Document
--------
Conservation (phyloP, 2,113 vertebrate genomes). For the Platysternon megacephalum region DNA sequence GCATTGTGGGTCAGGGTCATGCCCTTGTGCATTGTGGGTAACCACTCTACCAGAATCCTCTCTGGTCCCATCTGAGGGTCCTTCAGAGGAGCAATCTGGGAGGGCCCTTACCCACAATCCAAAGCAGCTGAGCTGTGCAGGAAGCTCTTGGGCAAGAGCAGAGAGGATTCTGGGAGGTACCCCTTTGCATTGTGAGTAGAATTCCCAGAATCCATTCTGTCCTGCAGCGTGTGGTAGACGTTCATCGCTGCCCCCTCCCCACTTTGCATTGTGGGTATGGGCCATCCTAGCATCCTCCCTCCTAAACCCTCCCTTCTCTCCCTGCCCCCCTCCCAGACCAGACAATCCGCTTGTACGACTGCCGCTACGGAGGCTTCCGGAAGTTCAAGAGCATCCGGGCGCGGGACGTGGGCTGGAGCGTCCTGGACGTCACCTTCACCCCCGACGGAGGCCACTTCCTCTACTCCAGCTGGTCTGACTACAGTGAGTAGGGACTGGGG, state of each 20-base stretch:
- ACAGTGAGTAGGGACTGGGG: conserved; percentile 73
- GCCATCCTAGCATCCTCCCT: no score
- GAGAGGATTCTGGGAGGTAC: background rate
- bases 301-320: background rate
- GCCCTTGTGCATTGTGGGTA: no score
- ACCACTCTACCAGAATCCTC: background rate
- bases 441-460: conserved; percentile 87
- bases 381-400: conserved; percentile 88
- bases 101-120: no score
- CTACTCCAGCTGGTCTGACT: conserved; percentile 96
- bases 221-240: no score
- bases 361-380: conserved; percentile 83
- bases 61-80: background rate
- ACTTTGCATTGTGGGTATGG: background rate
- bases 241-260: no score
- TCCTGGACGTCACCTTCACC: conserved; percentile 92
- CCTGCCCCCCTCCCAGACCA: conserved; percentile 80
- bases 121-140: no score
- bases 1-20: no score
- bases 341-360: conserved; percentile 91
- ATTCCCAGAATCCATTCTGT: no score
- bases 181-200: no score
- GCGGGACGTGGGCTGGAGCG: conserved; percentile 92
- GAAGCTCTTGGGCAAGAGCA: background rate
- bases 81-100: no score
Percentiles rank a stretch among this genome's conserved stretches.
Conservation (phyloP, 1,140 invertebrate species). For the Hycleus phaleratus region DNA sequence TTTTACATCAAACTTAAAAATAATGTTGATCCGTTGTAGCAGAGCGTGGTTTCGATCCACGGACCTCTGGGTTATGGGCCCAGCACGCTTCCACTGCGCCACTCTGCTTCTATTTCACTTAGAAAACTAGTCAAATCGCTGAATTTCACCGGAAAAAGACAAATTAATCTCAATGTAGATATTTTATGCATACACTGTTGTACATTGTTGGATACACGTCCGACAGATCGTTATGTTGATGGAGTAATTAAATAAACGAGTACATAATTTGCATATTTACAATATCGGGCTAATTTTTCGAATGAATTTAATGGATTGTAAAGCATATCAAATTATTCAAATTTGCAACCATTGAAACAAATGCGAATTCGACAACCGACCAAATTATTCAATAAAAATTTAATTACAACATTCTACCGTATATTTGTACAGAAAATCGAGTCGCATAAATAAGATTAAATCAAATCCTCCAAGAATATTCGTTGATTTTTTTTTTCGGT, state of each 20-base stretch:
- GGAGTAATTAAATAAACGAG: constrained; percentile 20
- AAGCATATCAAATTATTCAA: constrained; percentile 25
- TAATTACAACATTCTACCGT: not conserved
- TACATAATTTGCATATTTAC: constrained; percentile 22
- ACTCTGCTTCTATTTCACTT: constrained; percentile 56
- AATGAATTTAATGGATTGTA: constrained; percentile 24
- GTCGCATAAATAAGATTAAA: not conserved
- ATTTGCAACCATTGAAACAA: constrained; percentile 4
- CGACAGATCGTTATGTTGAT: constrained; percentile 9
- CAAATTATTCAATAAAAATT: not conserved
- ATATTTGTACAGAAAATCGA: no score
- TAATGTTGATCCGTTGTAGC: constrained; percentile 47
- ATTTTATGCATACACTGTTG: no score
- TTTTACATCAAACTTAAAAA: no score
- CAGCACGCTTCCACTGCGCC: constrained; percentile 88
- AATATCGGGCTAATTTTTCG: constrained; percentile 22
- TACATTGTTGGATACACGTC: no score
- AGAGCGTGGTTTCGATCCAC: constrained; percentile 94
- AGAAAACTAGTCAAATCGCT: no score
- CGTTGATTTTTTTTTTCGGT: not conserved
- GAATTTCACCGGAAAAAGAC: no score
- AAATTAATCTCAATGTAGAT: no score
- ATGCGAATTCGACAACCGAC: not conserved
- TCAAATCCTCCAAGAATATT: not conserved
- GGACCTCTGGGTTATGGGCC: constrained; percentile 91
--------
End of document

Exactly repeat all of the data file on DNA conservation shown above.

Conservation (phyloP, 2,113 vertebrate genomes). For the Platysternon megacephalum region DNA sequence GCATTGTGGGTCAGGGTCATGCCCTTGTGCATTGTGGGTAACCACTCTACCAGAATCCTCTCTGGTCCCATCTGAGGGTCCTTCAGAGGAGCAATCTGGGAGGGCCCTTACCCACAATCCAAAGCAGCTGAGCTGTGCAGGAAGCTCTTGGGCAAGAGCAGAGAGGATTCTGGGAGGTACCCCTTTGCATTGTGAGTAGAATTCCCAGAATCCATTCTGTCCTGCAGCGTGTGGTAGACGTTCATCGCTGCCCCCTCCCCACTTTGCATTGTGGGTATGGGCCATCCTAGCATCCTCCCTCCTAAACCCTCCCTTCTCTCCCTGCCCCCCTCCCAGACCAGACAATCCGCTTGTACGACTGCCGCTACGGAGGCTTCCGGAAGTTCAAGAGCATCCGGGCGCGGGACGTGGGCTGGAGCGTCCTGGACGTCACCTTCACCCCCGACGGAGGCCACTTCCTCTACTCCAGCTGGTCTGACTACAGTGAGTAGGGACTGGGG, state of each 20-base stretch:
- ACAGTGAGTAGGGACTGGGG: conserved; percentile 73
- GCCATCCTAGCATCCTCCCT: no score
- GAGAGGATTCTGGGAGGTAC: background rate
- bases 301-320: background rate
- GCCCTTGTGCATTGTGGGTA: no score
- ACCACTCTACCAGAATCCTC: background rate
- bases 441-460: conserved; percentile 87
- bases 381-400: conserved; percentile 88
- bases 101-120: no score
- CTACTCCAGCTGGTCTGACT: conserved; percentile 96
- bases 221-240: no score
- bases 361-380: conserved; percentile 83
- bases 61-80: background rate
- ACTTTGCATTGTGGGTATGG: background rate
- bases 241-260: no score
- TCCTGGACGTCACCTTCACC: conserved; percentile 92
- CCTGCCCCCCTCCCAGACCA: conserved; percentile 80
- bases 121-140: no score
- bases 1-20: no score
- bases 341-360: conserved; percentile 91
- ATTCCCAGAATCCATTCTGT: no score
- bases 181-200: no score
- GCGGGACGTGGGCTGGAGCG: conserved; percentile 92
- GAAGCTCTTGGGCAAGAGCA: background rate
- bases 81-100: no score
Percentiles rank a stretch among this genome's conserved stretches.
Conservation (phyloP, 1,140 invertebrate species). For the Hycleus phaleratus region DNA sequence TTTTACATCAAACTTAAAAATAATGTTGATCCGTTGTAGCAGAGCGTGGTTTCGATCCACGGACCTCTGGGTTATGGGCCCAGCACGCTTCCACTGCGCCACTCTGCTTCTATTTCACTTAGAAAACTAGTCAAATCGCTGAATTTCACCGGAAAAAGACAAATTAATCTCAATGTAGATATTTTATGCATACACTGTTGTACATTGTTGGATACACGTCCGACAGATCGTTATGTTGATGGAGTAATTAAATAAACGAGTACATAATTTGCATATTTACAATATCGGGCTAATTTTTCGAATGAATTTAATGGATTGTAAAGCATATCAAATTATTCAAATTTGCAACCATTGAAACAAATGCGAATTCGACAACCGACCAAATTATTCAATAAAAATTTAATTACAACATTCTACCGTATATTTGTACAGAAAATCGAGTCGCATAAATAAGATTAAATCAAATCCTCCAAGAATATTCGTTGATTTTTTTTTTCGGT, state of each 20-base stretch:
- GGAGTAATTAAATAAACGAG: constrained; percentile 20
- AAGCATATCAAATTATTCAA: constrained; percentile 25
- TAATTACAACATTCTACCGT: not conserved
- TACATAATTTGCATATTTAC: constrained; percentile 22
- ACTCTGCTTCTATTTCACTT: constrained; percentile 56
- AATGAATTTAATGGATTGTA: constrained; percentile 24
- GTCGCATAAATAAGATTAAA: not conserved
- ATTTGCAACCATTGAAACAA: constrained; percentile 4
- CGACAGATCGTTATGTTGAT: constrained; percentile 9
- CAAATTATTCAATAAAAATT: not conserved
- ATATTTGTACAGAAAATCGA: no score
- TAATGTTGATCCGTTGTAGC: constrained; percentile 47
- ATTTTATGCATACACTGTTG: no score
- TTTTACATCAAACTTAAAAA: no score
- CAGCACGCTTCCACTGCGCC: constrained; percentile 88
- AATATCGGGCTAATTTTTCG: constrained; percentile 22
- TACATTGTTGGATACACGTC: no score
- AGAGCGTGGTTTCGATCCAC: constrained; percentile 94
- AGAAAACTAGTCAAATCGCT: no score
- CGTTGATTTTTTTTTTCGGT: not conserved
- GAATTTCACCGGAAAAAGAC: no score
- AAATTAATCTCAATGTAGAT: no score
- ATGCGAATTCGACAACCGAC: not conserved
- TCAAATCCTCCAAGAATATT: not conserved
- GGACCTCTGGGTTATGGGCC: constrained; percentile 91